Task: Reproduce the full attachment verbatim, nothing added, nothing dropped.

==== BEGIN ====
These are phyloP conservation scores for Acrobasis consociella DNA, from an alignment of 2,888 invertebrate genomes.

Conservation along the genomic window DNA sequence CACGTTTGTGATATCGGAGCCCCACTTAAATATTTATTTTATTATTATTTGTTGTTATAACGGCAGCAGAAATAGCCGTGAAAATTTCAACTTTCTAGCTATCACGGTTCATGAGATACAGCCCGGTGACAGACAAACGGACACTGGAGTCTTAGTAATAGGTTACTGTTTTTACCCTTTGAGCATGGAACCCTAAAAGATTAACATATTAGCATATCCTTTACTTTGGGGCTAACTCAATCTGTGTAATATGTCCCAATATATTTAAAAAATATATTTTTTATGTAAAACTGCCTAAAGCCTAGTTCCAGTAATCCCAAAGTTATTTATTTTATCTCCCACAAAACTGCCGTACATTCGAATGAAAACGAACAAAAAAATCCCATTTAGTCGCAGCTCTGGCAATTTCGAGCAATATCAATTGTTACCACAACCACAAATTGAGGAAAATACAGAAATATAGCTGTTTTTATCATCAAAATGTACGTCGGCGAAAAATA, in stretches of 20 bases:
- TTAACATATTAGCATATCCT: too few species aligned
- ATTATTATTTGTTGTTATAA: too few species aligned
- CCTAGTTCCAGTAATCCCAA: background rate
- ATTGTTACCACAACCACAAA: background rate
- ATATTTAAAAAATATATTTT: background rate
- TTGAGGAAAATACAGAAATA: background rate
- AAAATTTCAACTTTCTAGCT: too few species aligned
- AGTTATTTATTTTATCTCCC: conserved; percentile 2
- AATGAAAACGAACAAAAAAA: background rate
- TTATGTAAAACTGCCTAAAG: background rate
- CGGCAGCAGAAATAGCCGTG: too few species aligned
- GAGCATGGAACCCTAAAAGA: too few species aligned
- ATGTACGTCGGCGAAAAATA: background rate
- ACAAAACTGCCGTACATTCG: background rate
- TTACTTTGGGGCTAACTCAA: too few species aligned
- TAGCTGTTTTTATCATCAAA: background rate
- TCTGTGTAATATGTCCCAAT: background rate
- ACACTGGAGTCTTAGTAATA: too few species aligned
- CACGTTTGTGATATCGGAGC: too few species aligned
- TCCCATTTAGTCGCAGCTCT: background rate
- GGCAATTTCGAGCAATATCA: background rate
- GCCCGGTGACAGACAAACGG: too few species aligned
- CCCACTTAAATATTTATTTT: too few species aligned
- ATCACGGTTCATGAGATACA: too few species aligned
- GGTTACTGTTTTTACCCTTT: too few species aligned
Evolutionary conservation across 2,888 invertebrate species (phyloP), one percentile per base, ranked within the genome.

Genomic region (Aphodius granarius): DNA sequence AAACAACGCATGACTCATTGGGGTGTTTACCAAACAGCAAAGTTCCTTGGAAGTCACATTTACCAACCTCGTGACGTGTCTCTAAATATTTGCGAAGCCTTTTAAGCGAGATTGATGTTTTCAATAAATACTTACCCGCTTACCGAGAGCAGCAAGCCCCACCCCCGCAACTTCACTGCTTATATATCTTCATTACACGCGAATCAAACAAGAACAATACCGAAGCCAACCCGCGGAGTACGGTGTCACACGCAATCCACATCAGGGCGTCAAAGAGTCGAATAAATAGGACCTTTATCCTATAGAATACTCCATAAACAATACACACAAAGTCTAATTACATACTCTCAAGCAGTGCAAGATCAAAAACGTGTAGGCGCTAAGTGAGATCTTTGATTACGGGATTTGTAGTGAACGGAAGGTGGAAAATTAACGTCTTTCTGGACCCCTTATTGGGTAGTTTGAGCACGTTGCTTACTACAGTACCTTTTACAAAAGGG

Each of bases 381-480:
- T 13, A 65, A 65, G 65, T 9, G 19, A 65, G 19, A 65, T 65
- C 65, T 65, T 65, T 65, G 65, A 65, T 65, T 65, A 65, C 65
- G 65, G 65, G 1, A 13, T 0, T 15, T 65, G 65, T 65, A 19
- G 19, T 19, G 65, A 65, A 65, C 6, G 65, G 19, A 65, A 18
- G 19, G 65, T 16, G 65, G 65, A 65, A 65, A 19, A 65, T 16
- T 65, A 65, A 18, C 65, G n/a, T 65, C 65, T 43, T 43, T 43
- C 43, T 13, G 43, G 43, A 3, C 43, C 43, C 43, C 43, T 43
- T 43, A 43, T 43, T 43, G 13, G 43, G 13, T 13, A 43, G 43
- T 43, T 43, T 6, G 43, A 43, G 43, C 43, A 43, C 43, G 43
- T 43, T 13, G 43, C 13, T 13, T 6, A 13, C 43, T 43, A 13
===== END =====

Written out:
These are phyloP conservation scores for Acrobasis consociella DNA, from an alignment of 2,888 invertebrate genomes.

Conservation along the genomic window DNA sequence CACGTTTGTGATATCGGAGCCCCACTTAAATATTTATTTTATTATTATTTGTTGTTATAACGGCAGCAGAAATAGCCGTGAAAATTTCAACTTTCTAGCTATCACGGTTCATGAGATACAGCCCGGTGACAGACAAACGGACACTGGAGTCTTAGTAATAGGTTACTGTTTTTACCCTTTGAGCATGGAACCCTAAAAGATTAACATATTAGCATATCCTTTACTTTGGGGCTAACTCAATCTGTGTAATATGTCCCAATATATTTAAAAAATATATTTTTTATGTAAAACTGCCTAAAGCCTAGTTCCAGTAATCCCAAAGTTATTTATTTTATCTCCCACAAAACTGCCGTACATTCGAATGAAAACGAACAAAAAAATCCCATTTAGTCGCAGCTCTGGCAATTTCGAGCAATATCAATTGTTACCACAACCACAAATTGAGGAAAATACAGAAATATAGCTGTTTTTATCATCAAAATGTACGTCGGCGAAAAATA, in stretches of 20 bases:
- TTAACATATTAGCATATCCT: too few species aligned
- ATTATTATTTGTTGTTATAA: too few species aligned
- CCTAGTTCCAGTAATCCCAA: background rate
- ATTGTTACCACAACCACAAA: background rate
- ATATTTAAAAAATATATTTT: background rate
- TTGAGGAAAATACAGAAATA: background rate
- AAAATTTCAACTTTCTAGCT: too few species aligned
- AGTTATTTATTTTATCTCCC: conserved; percentile 2
- AATGAAAACGAACAAAAAAA: background rate
- TTATGTAAAACTGCCTAAAG: background rate
- CGGCAGCAGAAATAGCCGTG: too few species aligned
- GAGCATGGAACCCTAAAAGA: too few species aligned
- ATGTACGTCGGCGAAAAATA: background rate
- ACAAAACTGCCGTACATTCG: background rate
- TTACTTTGGGGCTAACTCAA: too few species aligned
- TAGCTGTTTTTATCATCAAA: background rate
- TCTGTGTAATATGTCCCAAT: background rate
- ACACTGGAGTCTTAGTAATA: too few species aligned
- CACGTTTGTGATATCGGAGC: too few species aligned
- TCCCATTTAGTCGCAGCTCT: background rate
- GGCAATTTCGAGCAATATCA: background rate
- GCCCGGTGACAGACAAACGG: too few species aligned
- CCCACTTAAATATTTATTTT: too few species aligned
- ATCACGGTTCATGAGATACA: too few species aligned
- GGTTACTGTTTTTACCCTTT: too few species aligned
Evolutionary conservation across 2,888 invertebrate species (phyloP), one percentile per base, ranked within the genome.

Genomic region (Aphodius granarius): DNA sequence AAACAACGCATGACTCATTGGGGTGTTTACCAAACAGCAAAGTTCCTTGGAAGTCACATTTACCAACCTCGTGACGTGTCTCTAAATATTTGCGAAGCCTTTTAAGCGAGATTGATGTTTTCAATAAATACTTACCCGCTTACCGAGAGCAGCAAGCCCCACCCCCGCAACTTCACTGCTTATATATCTTCATTACACGCGAATCAAACAAGAACAATACCGAAGCCAACCCGCGGAGTACGGTGTCACACGCAATCCACATCAGGGCGTCAAAGAGTCGAATAAATAGGACCTTTATCCTATAGAATACTCCATAAACAATACACACAAAGTCTAATTACATACTCTCAAGCAGTGCAAGATCAAAAACGTGTAGGCGCTAAGTGAGATCTTTGATTACGGGATTTGTAGTGAACGGAAGGTGGAAAATTAACGTCTTTCTGGACCCCTTATTGGGTAGTTTGAGCACGTTGCTTACTACAGTACCTTTTACAAAAGGG

Each of bases 381-480:
- T 13, A 65, A 65, G 65, T 9, G 19, A 65, G 19, A 65, T 65
- C 65, T 65, T 65, T 65, G 65, A 65, T 65, T 65, A 65, C 65
- G 65, G 65, G 1, A 13, T 0, T 15, T 65, G 65, T 65, A 19
- G 19, T 19, G 65, A 65, A 65, C 6, G 65, G 19, A 65, A 18
- G 19, G 65, T 16, G 65, G 65, A 65, A 65, A 19, A 65, T 16
- T 65, A 65, A 18, C 65, G n/a, T 65, C 65, T 43, T 43, T 43
- C 43, T 13, G 43, G 43, A 3, C 43, C 43, C 43, C 43, T 43
- T 43, A 43, T 43, T 43, G 13, G 43, G 13, T 13, A 43, G 43
- T 43, T 43, T 6, G 43, A 43, G 43, C 43, A 43, C 43, G 43
- T 43, T 13, G 43, C 13, T 13, T 6, A 13, C 43, T 43, A 13